Wish List – Indiana Jones
The Indiana Jones franchise has seen some troubled video game entries. It hasn’t even seen an entirely original installment since 2009’s Staff of Kings, which failed to properly emulate any of Indy’s inherent appeal. Each game either tarnishes Indy’s legacy or stagnates; the Lego spinoffs don’t add to the lore and Indiana Jones Adventure World barely starred the titular character at all. Nobody seems equipped to get Indy back on his feet in the gaming world.
Naughty Dog earns credit for filling an Indy-shaped hole with the Uncharted series, but Nathan Drake’s similarities to Indy begin and end with their (sort of) shared occupation. Indiana Jones is a franchise rich with gameplay possibilities, if only the right developer could hit the high notes – like these ones.
An Actual Adventure With, Y’Know, Adventure-y Stuff
Action/adventure games often emphasize the “action” and forget about the other part. Gunplay and combat are great mechanics for these types of games, but there’s more to adventuring than cliff climbing and breaking bridges. Sure, give me jaw-dropping moments and awesome set-piece moments, but also throw in some unpredictable excitement when finding and identifying new areas and treasures.
The next Indiana Jones game could look to the 2013 Tomb Raider reboot for inspiration; that game’s secret tombs were rewarding trials separate from the main game that still made sense in the context of the story. They don’t even need to be strict diversions – sidequests can be hidden along the path of the core plot without removing the player from it completely. The next Indiana Jones game could tip the scales back in favor of the “adventure” side of the action/adventure genre.
Big Levels, But No Open-World
A trademark of the Indiana Jones series is a reliance on real-world locations (or supposed locations of mythical ones) to give a sense of importance and scope. An Indiana Jones game set in an open world would have to compromise location for technological limitations (no system is powerful enough to render the entire continent of Eurasia). It might also pan the focus away from concentrated exploration. A narrative-driven game like Indiana Jones deserves to be complemented by a focused sense of progression, which can be lost in translating a game into open-world space.
Tight Combat, But Not Arkham Combat
Indiana Jones is not much of a fair fighter. When things come to fisticuffs, he’s not exactly graceful, either; his brawling bruiser style belies his military training. As fun and fluid as the Batman: Arkham series’ combat system is, and with as many games as we’d like to see it in, it’s just too pretty to put behind Indy’s scarred knuckles. If Indy’s outnumbered in an enemy encounter, it should feel like he is. The battle should be a blow-by-blow, deliberate experience – not a super-human’s punching bag routine.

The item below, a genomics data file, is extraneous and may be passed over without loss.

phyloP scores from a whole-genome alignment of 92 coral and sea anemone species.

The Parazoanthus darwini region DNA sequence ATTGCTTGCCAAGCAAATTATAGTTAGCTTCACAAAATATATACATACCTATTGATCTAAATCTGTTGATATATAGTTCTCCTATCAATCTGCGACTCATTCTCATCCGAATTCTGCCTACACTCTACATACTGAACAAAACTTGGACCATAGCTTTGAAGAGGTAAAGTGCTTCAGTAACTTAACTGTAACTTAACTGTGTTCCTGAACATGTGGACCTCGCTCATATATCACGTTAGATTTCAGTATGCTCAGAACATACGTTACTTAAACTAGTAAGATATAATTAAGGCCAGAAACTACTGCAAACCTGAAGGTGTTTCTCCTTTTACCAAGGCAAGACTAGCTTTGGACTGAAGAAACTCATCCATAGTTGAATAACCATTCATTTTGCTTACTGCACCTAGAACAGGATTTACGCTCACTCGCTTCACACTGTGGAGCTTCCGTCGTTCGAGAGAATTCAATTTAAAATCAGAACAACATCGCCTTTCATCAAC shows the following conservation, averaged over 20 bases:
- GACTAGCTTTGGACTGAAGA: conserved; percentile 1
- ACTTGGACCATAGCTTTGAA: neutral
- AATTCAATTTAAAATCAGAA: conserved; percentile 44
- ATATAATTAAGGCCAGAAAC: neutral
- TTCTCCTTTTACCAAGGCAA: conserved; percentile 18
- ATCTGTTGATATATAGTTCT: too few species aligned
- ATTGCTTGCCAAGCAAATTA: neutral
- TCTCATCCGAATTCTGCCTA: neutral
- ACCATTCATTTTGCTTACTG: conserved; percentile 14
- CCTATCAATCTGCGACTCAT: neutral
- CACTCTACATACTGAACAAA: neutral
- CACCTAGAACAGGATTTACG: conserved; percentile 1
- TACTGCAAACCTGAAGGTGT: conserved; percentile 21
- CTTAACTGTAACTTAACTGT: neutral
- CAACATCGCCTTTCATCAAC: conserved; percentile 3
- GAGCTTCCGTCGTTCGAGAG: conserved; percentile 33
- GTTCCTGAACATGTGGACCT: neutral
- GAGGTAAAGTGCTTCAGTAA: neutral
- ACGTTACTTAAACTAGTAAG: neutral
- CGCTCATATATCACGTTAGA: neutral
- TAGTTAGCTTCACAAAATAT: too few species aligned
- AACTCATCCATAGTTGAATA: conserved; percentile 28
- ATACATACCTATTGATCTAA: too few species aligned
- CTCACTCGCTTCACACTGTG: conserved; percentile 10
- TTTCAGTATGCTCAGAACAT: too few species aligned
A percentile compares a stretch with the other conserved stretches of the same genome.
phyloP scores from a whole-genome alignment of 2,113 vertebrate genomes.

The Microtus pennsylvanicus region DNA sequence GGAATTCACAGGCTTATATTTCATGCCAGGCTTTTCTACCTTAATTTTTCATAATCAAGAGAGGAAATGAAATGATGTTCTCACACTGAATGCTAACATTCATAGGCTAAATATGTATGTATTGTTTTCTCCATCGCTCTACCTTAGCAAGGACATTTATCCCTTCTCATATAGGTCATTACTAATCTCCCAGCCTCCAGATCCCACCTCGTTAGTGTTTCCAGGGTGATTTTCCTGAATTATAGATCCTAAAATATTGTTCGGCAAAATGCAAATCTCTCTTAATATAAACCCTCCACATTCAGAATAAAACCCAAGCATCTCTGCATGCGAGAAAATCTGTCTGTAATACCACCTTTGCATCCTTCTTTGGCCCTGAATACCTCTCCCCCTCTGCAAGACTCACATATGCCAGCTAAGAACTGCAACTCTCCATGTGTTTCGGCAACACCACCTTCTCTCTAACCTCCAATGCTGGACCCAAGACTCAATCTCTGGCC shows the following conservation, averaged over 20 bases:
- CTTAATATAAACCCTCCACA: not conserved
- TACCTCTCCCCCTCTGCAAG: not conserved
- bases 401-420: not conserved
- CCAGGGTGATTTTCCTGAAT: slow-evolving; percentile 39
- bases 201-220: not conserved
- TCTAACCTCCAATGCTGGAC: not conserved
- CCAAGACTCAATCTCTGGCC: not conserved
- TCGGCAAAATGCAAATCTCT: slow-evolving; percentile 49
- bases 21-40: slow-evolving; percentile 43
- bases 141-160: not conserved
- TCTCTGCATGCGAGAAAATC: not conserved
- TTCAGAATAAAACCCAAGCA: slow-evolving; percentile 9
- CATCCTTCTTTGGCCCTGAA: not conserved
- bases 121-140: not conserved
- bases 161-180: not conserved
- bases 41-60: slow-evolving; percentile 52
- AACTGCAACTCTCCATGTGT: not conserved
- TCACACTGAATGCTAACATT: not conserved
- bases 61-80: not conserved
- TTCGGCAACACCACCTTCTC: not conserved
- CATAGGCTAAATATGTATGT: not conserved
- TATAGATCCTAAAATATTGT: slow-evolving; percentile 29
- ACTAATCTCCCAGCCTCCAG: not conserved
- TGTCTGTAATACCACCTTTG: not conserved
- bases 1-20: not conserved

[Turn the page to find out what should and shouldn't be in the next Indy game.]
Whip It Good
For too long, Indy’s trusty bullwhip has been abused in games. Instead of feeling like a versatile tool and a non-lethal weapon, it feels like he’s carrying around a big “X” button to be pressed when he can’t quite cross that gap. Whip-rappelling and swinging are great as the bread and butter of the tool, but it should be integrated into puzzles, combat, and exploration in interesting ways. One of the things that set Indy apart from Nathan Drake and company is his utilization of tools. It’s time for a game to start showcasing this.
Puzzles That Make Me Feel Smart For Solving Them, Not Stupid For Enduring Them
With each Indiana Jones game, the puzzles within have gotten worse and worse (Staff of Kings had some particularly pitiful “puzzles”) until Indy’s literally carrying a rock from one end of a tomb to another to open a door. There’s plenty of room for puzzles in action/adventure games, and they’re a staple of the franchise. What if a puzzle could feel as tense as the spiked ceiling scene from Temple of Doom or like the Breath, Word, and Path of God traps in The Last Crusade?
“Motion controls… I hate these guys.”
I’m not usually a detractor of motion controls. Done right, they can enhance a gaming experience. But done wrong, as they were in Indiana Jones and the Staff of Kings, they can reduce the whole thing to random flailing segments and lame shooting galleries. The potential benefit of maybe feeling like Indy isn’t worth the risk of removing the player from the experience to play a lethal game of Whack-A-Mole with Nazis.
An Interesting Sidekick Or Two
Half (or a third) of the fun of an Indiana Jones film is watching him interact with his cohorts (The Last Crusade’s expansive cast is part of what makes it my favorite of the series). Marion Ravenwood, Short Round, Sallah, and Henry Jones, Sr. all add as much color to Indy’s adventures as Sully, Elena, and Chloe do to Nathan Drake’s (and Indy did it first). Indiana Jones games, however, usually put Indy on the screen by himself, occasionally letting him share it with only the most two-dimensional waifs, joke cushions, and backstabbers.
Partner-based gameplay has come so far in the last decade that the mechanics are almost laid out for another Indiana Jones game. While Indy’s character has been pretty well fleshed out over the series’ 30-year span, new sidekicks could spice up any vignette without interrupting gameplay.
Something More Mythological Than Sci-Fi To Search For
Kingdom of the Crystal Skull got a lot of flak for introducing aliens to the series, but are aliens much more of a far-fetched concept than the Ark of the Covenant or the Holy Grail? The juxtaposition of Indy’s gritty, worldly aspirations with archaeological myth roots the series in humanity while spinning the supernatural into its threads. There's a huge number of mystical, occult, and fabled objects Indy could hunt, and any of them could work as a plot device.